, one shareholder was ordered to sell his interest to his partner, who was the oppressed shareholder. The court allowed for a 35% DLOM because the oppressed shareholder would incur the effects of diminished value if he ultimately sold the business due to the lack of marketability of privately held companies. In the other case, Lawson Mardon Wheaton, Inc. v. Smith
, the court ruled against the DLOM, stating that dissenting shareholders should not be penalized for exercising their statutory rights.5
Given how the complex rules associated with the application of discounts can vary from state-to-state, attorneys and their appraisers should have a firm understanding of the statutes and case law surrounding the subject in their particular jurisdiction.
Valuation Date & Timing Issues
It is important to note that business valuations are an estimate of value at a particular point in time. Many dissenting shareholder statutes provide that fair value should be determined as of the day before the meeting of shareholders at which the proposed action was dissented from. Similarly, many minority oppression statutes state that fair value should be determined as of the date of the commencement of the oppressing action.
The concept of whether any elements of information unknown at the time of the dissenting or oppressing action should be considered in fair value calculations is another issue that arises in shareholder disputes. Rules on this topic may vary between jurisdictions and depend on the type of dispute.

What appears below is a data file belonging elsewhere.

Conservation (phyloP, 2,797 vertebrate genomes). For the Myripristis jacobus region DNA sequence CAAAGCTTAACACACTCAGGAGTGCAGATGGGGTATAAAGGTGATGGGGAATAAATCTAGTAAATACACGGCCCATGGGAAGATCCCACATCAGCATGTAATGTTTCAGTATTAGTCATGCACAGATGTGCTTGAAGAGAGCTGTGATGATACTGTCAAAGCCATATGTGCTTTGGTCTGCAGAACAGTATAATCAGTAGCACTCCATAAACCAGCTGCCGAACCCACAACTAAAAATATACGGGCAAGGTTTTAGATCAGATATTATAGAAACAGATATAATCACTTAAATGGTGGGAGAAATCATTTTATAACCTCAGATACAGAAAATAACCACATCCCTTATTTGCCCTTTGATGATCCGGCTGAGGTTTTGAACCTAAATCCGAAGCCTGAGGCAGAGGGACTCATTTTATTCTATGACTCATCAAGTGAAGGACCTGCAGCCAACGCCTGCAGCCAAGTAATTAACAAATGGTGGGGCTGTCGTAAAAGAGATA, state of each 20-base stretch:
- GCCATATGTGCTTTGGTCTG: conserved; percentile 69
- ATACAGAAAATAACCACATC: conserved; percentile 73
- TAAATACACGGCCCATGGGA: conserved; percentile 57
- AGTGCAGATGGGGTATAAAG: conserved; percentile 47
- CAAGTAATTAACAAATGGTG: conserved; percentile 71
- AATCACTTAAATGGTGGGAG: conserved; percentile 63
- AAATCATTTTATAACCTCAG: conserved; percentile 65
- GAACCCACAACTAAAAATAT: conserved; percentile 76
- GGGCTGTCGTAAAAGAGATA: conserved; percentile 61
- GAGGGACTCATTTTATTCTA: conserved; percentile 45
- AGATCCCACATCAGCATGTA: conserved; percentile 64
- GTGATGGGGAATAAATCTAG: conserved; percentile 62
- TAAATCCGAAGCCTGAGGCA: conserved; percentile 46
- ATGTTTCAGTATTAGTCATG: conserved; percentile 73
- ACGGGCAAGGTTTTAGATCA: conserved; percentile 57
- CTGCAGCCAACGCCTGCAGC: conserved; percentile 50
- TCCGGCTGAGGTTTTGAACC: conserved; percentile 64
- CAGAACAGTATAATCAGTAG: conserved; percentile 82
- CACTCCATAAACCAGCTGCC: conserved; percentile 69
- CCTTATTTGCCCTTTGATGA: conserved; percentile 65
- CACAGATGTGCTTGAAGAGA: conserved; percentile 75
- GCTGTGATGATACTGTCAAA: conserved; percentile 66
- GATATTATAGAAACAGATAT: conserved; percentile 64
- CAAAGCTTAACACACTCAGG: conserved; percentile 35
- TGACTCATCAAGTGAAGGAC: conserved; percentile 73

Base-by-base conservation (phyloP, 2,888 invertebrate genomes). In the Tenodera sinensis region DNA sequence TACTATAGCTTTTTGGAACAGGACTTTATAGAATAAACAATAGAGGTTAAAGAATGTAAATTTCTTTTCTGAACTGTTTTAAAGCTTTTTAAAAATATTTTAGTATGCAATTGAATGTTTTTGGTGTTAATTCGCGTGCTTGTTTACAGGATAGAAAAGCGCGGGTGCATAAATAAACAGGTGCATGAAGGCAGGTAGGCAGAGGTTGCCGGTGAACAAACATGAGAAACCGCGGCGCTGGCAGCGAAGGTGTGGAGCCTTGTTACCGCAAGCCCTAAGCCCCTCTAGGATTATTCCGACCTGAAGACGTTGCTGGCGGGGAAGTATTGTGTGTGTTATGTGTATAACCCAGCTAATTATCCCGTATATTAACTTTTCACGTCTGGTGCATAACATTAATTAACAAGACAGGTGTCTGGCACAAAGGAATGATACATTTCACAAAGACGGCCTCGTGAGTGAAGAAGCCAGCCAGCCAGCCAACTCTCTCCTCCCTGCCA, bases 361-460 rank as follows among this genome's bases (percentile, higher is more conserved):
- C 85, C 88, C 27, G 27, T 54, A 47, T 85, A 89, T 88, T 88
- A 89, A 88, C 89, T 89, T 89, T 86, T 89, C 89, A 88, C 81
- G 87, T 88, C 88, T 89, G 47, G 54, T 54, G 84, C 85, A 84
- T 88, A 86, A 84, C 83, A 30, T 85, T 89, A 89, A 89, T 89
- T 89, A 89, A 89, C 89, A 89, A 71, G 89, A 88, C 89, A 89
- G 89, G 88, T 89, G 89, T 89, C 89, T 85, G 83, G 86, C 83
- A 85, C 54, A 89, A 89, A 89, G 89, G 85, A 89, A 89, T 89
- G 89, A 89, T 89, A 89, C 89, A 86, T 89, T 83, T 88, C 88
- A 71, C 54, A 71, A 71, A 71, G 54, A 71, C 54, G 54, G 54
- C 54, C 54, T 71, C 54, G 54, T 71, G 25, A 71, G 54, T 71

For example, in New Jersey’s dissenting shareholder statutes, the dissenting shareholder cannot receive credit for any appreciation in value, nor can they be penalized for any loss in value, that comes from the action in question. The New Jersey statute that applies in oppression cases states that value can be adjusted “plus or minus any adjustments deemed equitable by the court”.6
In comparison, Delaware courts have allowed for the consideration of elements of future knowledge in fair value calculations in dissenting shareholder cases.
Communicate the Rules
There are other valuation subtleties to consider in shareholder disputes besides standard of value, discounts, and timing factors. The laws surrounding these issues should be considered equally before any valuation engagement begins. While experienced valuation experts may understand some of the rules within some jurisdictions, many of them will rely on the advice of the attorney. Therefore, it’s important the attorneys assess their valuation expert’s understanding of these issues and clearly define them, as it can ultimately have a significant impact on value and the court’s decision.
1 Model Business Corporation Act § 13.01(3)(ABA 1984).
2 Trugman, Gary R. Understanding Business Valuation: A Practical Guide to Valuing Small to Medium-Sized Businesses.
3 Model Business Corporation Act § 13.01(4)(ABA 1999).
4 Cavalier Oil Corp. v. Harnett, 564 A.2d 1137 (Del. 1989).
6 N.J.S.A. Section 14A:12-7(8)
This document is for informational use only and may be outdated and/or no longer applicable. Nothing in this publication is intended to constitute legal, tax, or investment advice. There is no guarantee that any claims made will come to pass. The information contained herein has been obtained from sources believed to be reliable, but Mariner Capital Advisors does not warrant the accuracy of the information. Consult a financial, tax or legal professional for specific information related to your own situation.